2013 Delille "Harrison Hill" Yakima Valley Bordeaux Blend

SKU #1264087 94 points Robert Parker's Wine Advocate

 The elegant 2013 Harrison Hill is reminiscent of lighter weight Chateau Margaux with its beautiful aromatics of tobacco leaf, sandalwood, lead pencil and black cherries. These give way to a medium to full-bodied, supple, seamlessly textured 2013 that has sweet tannin, no hard edges, and beautiful purity and focus in the finish. It's already approachable, but will evolve gracefully on its balance and overall harmony. (JD)  (6/2016)

92 points Vinous

 (65% Cabernet Sauvignon, 25% Merlot, 8% Cabernet Franc, 2% Petit Verdot) Medium-deep red. Sexy, claret-like herbal complexity to the perfumed aromas of redcurrant, strawberry, lavender, rose petal, tobacco and licorice. Fat, suave and subtly sweet, with wonderfully fine-grained blue and red fruit and savory mineral flavors complicated by truffle and hints of dried flowers and light pyrazines. In a rather Old World style, and long on personality. Finishes ripe and persistent, with dusty, firm-edged tannins. Very distinctive and very smooth. Most of the wines I tasted from DeLille this summer and in recent weeks were whites from ’15 and reds from ’13. The earlier vintage started off quite hot, noted Upchurch, but conditions cooled off nicely in September. Incidentally, although DeLille has expanded production of its white wines in recent years, mostly by getting more fruit from its top vineyard sources like Boushey, Klipsun and Sagemoor Bacchus, fully 80% of the winery’s production is red wine. Fans of this producer’s wines should note that the Doyenne name has disappeared as of the 2014 vintage, except for the wine previously labeled Aix, which henceforth will be called DeLille Cellars Doyenne. (ST)  (7/2016)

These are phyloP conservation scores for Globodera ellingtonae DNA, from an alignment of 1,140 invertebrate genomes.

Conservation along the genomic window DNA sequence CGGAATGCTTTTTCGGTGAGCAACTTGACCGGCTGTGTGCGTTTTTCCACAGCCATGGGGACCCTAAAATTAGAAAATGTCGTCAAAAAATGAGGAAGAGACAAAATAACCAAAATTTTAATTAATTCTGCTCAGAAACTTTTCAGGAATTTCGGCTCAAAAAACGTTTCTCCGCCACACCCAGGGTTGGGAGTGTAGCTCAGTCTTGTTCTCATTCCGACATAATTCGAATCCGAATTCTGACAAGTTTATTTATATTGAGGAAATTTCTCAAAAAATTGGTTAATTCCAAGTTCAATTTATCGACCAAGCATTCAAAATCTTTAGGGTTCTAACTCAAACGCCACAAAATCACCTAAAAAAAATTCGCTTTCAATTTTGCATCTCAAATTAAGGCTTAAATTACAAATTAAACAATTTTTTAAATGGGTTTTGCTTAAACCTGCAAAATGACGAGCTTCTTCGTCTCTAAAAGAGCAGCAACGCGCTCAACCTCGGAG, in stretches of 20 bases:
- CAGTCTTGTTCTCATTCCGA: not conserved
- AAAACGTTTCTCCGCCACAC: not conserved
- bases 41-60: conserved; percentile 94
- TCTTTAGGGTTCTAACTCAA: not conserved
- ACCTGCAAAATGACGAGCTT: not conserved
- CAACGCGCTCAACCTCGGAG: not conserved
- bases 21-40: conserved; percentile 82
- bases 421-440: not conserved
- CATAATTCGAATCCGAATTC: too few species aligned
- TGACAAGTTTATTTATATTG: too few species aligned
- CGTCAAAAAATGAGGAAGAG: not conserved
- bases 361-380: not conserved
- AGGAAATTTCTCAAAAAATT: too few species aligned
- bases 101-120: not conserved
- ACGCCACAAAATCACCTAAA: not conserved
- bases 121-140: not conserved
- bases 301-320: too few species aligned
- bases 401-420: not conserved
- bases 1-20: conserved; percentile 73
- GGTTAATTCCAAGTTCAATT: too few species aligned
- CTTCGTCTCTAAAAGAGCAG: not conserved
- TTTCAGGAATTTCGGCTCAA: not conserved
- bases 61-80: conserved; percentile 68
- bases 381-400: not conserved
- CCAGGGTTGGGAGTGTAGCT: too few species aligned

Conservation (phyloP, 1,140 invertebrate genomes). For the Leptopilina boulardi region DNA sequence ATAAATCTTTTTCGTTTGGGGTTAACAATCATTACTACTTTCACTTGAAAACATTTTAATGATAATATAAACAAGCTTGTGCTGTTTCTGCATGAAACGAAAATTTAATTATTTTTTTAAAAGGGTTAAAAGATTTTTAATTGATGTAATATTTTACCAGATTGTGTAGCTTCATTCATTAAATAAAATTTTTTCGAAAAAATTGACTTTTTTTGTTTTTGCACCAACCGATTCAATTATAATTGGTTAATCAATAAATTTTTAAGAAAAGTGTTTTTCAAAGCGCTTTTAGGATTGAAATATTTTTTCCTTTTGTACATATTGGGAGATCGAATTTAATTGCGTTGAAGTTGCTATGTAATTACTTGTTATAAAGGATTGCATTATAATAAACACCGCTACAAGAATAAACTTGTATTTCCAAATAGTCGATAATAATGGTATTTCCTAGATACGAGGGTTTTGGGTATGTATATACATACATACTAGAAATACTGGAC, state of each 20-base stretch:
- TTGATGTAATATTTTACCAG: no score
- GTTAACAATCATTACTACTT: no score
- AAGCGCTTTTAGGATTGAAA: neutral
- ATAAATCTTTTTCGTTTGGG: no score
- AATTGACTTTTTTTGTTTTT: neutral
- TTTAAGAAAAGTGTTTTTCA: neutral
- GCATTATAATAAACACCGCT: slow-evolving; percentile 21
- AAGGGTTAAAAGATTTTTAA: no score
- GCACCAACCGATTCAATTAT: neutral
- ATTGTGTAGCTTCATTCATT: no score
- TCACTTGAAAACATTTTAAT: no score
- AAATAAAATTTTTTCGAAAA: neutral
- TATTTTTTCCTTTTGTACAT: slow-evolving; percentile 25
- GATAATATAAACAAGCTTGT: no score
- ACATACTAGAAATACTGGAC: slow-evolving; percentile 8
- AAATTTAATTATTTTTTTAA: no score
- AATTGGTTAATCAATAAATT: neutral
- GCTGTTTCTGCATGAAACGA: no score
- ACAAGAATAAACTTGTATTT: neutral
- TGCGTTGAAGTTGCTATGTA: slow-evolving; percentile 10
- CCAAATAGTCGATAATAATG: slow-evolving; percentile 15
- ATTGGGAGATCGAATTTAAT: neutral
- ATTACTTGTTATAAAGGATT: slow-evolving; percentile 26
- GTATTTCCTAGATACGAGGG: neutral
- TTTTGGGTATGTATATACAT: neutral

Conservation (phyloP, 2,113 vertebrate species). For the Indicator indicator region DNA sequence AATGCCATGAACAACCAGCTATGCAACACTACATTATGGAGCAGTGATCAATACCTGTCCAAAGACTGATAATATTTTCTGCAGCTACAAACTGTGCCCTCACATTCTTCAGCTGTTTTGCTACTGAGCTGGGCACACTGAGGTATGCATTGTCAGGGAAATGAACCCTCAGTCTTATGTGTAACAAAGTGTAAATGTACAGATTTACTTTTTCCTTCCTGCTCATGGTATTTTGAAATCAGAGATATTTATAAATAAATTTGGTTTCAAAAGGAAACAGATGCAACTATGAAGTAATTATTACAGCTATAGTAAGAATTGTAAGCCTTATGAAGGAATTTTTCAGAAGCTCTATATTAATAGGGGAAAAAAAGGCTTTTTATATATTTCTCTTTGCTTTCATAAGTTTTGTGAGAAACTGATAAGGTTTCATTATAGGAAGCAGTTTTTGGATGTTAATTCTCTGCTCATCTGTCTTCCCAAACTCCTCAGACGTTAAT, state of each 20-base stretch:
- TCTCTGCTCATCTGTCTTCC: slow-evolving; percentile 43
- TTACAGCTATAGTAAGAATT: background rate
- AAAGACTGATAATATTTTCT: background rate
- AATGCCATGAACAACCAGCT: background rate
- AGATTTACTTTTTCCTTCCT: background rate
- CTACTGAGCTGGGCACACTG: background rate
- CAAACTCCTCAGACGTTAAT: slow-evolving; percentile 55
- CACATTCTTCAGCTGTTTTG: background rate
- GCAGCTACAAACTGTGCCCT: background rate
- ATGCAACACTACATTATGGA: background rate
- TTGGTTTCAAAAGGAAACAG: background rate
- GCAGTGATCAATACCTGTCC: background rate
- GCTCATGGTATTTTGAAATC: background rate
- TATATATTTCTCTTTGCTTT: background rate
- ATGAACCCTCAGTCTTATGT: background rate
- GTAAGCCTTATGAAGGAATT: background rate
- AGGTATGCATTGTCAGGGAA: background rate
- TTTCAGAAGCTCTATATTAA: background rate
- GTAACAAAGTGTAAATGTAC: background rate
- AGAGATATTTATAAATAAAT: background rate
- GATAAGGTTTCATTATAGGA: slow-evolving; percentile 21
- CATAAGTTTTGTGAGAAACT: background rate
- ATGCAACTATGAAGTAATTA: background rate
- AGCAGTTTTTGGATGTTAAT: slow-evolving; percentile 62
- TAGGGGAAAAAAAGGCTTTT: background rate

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Price: $79.99
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Cabernet Sauvignon and Blends

- Cabernet Sauvignon has come a long way from its role as a blending varietal, however dominant, in the wines of Bordeaux. Today it is the most planted red varietal in the world. Identified as a descendent of Cabernet Franc and Sauvignon Blanc, the late-ripening Cabernet Sauvignon needs to be planted in warmer climates to fully ripen. Its small berries can easily be identified for their distinctive blue color, thick skins and high tannins. And while the varietal has its own definitive characteristics: green pepper-like aromas and black currant flavors among them, it is perhaps most prized for its ability to convey terroir, vintage and winemaking. A relatively new varietal, Cabernet Sauvignon started making inroads into the wines of the Médoc and Graves in the late-18th century. Today it is also dominant in the up-and-coming Entre-Deux-Mers region of Bordeaux and can also be found in Southwest France. It is the companion varietal to Sangiovese in Italy's Super Tuscans and is planted all over Europe, stretching to lesser-known winegrowing regions like Russia and Lebanon. In the Americas Cabernet Sauvignon has found champions in every nook and cranny of California and among winemakers in Washington, where it complements plantings of Merlot. In South America, Cab thrives in Chile, but can also be found in smaller amounts in Argentina and even in Mexico.

United States

- When people consider domestic wine, they normally think about the state of California. The fine viticultural Region within California, including the Napa Valley, Sonoma, Santa Cruz Mountains, Mendocino and Santa Barbara, are capable of growing grapes of world-class quality. But there's plenty of fabulous wine coming from other states, too. Oregon, Washington and New York are also causing eyebrows (and glassware) to be raised around the world. Click for a list of bestselling items from the United States.


- Washington has become one of the most important wine producing states in the United States, and development continues to grow rapidly. In 1969, when California was exploding as a wine producer, Washington had only two wineries, but by 2000 that number had passed 100. Most of Washington's grape crop goes to uses other than wine. Merlot and Chardonnay have been the most successful in Washington. It's interesting to note that Washington's prime wine regions are located at 46° north, along the same latitude as the legendary French wine districts of Bordeaux and Burgundy. During the summer, Washington averages more than two hours more sunlight each day compared to California.